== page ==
It is impossible to know whom American voters will choose as their next president. But it is certain that the choice will have profound consequences, for better and for worse, for the entire world.
More than anything else, this reflects the continuing reality of American power. It also reflects the near-certainty that the next president will inherit a world in considerable turmoil. What he or she chooses to do, and how he or she chooses to do it, will matter a great deal to people everywhere.
That said, it is difficult to know what role foreign policy will play in determining who will next occupy the Oval Office. The 2016 election is still 17 months away. A lot can, and will, happen between now and then.
Two related but distinct political processes – the Democratic and Republican parties’ nominating contests – will play out over the next year. Former Secretary of State Hillary Clinton is the Democratic frontrunner, though her nomination is not a foregone conclusion. In any case, foreign policy probably will play little role in the decision, as the issues that most concern voters likely to participate in the Democratic primary elections are domestic and economic in nature.
The Republican side is far more crowded and uncertain, and it seems far likelier that foreign policy will play a large role in choosing the party’s nominee. The economy is improving under President Barack Obama, making it a less attractive political target. Global turbulence, by contrast, has given the Republicans more room to attack Obama and the Democrats.
Nonetheless, a few foreign-policy issues will dominate the conversation in both parties. One is trade, which is both a domestic and international matter. Obama is seeking Trade Promotion Authority, a necessary prelude to gaining congressional support for the Trans-Pacific Partnership, which would reduce barriers between the US and 11 other Pacific Rim countries. Many – but not all – of the Republican candidates back the TPP; the politics on the Democratic side is more hostile to the deal, making it potentially risky for any Democratic candidate to support it.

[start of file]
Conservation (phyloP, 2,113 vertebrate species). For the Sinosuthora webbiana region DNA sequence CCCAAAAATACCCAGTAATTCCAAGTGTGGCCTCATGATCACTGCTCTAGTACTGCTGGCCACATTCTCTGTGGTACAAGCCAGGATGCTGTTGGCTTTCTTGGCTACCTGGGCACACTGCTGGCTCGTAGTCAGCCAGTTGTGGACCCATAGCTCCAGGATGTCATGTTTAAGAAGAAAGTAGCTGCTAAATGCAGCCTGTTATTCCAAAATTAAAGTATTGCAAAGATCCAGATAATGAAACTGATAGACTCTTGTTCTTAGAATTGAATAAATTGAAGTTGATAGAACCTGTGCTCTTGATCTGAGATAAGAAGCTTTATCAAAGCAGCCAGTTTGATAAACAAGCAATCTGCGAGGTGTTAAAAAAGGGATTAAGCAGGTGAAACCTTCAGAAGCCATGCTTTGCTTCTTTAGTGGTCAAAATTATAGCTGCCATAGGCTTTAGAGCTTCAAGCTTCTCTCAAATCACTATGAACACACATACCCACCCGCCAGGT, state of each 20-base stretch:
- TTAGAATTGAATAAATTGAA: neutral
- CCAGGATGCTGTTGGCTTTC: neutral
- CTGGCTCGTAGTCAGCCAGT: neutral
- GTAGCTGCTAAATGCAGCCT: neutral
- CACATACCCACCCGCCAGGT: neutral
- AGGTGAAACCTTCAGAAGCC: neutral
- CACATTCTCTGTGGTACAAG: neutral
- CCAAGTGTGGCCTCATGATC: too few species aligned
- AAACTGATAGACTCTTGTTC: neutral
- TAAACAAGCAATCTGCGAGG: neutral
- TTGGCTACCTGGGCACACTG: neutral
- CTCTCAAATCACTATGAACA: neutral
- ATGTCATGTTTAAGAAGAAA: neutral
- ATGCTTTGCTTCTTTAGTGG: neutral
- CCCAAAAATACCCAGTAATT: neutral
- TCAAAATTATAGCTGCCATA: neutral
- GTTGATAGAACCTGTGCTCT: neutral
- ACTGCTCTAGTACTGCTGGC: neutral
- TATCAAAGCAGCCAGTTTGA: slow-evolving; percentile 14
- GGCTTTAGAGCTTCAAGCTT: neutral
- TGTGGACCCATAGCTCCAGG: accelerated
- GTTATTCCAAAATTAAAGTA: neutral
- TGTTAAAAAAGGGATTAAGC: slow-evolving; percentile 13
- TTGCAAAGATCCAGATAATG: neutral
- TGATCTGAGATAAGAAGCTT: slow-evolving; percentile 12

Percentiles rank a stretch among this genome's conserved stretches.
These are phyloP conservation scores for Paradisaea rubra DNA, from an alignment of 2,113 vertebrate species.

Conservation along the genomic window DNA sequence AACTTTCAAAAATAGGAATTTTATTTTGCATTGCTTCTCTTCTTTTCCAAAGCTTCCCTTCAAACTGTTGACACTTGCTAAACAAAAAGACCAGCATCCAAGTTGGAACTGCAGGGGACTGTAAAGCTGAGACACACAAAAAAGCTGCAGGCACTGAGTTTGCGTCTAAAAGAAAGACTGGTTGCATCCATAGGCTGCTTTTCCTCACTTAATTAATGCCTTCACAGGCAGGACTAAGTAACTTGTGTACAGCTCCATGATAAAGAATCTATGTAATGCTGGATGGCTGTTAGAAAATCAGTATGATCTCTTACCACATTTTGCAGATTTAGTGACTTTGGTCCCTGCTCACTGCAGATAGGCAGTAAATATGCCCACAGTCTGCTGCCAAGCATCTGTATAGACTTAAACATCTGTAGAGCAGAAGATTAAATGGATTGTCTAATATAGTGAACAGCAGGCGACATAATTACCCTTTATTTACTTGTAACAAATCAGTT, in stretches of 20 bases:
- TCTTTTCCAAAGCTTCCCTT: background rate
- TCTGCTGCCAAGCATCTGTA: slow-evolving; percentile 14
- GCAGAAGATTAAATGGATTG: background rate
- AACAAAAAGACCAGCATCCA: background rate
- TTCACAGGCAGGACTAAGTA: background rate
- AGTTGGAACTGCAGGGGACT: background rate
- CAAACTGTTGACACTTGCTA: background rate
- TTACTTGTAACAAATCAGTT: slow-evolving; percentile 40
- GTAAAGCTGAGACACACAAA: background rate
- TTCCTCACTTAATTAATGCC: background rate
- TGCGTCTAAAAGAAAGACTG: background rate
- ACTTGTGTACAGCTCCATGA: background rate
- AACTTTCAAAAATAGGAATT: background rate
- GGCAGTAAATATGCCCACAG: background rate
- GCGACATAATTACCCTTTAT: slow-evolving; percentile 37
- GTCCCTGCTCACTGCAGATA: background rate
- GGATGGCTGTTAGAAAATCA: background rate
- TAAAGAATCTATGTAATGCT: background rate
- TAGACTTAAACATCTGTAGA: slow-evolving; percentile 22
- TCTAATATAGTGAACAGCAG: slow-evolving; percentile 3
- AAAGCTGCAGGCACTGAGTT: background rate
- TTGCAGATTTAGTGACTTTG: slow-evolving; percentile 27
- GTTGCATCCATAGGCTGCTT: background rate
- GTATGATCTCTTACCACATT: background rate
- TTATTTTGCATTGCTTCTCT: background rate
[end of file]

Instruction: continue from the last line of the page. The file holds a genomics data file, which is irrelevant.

A second issue certain to dominate both parties’ nominating debates is Iran and the international negotiations to contain its nuclear program. One can expect many of the Republican candidates to be critical of any proposed deal. Questions will be raised about which sanctions are to be eased and when; about the terms of compliance inspections; and about what will happen once some of the limits on Iran’s nuclear activities expire. Democratic candidates are more likely to be sympathetic to whatever is negotiated; but there are certain to be differences among candidates on both sides.
A third issue is climate change. Pope Francis will boost the issue’s salience when he releases a major statement on it next week. Likewise, planning for the United Nations Climate Change Conference in Paris in December will keep the issue in the news. Democrats will be more supportive of more far-reaching US commitments, although, again, differences of view will emerge on both sides.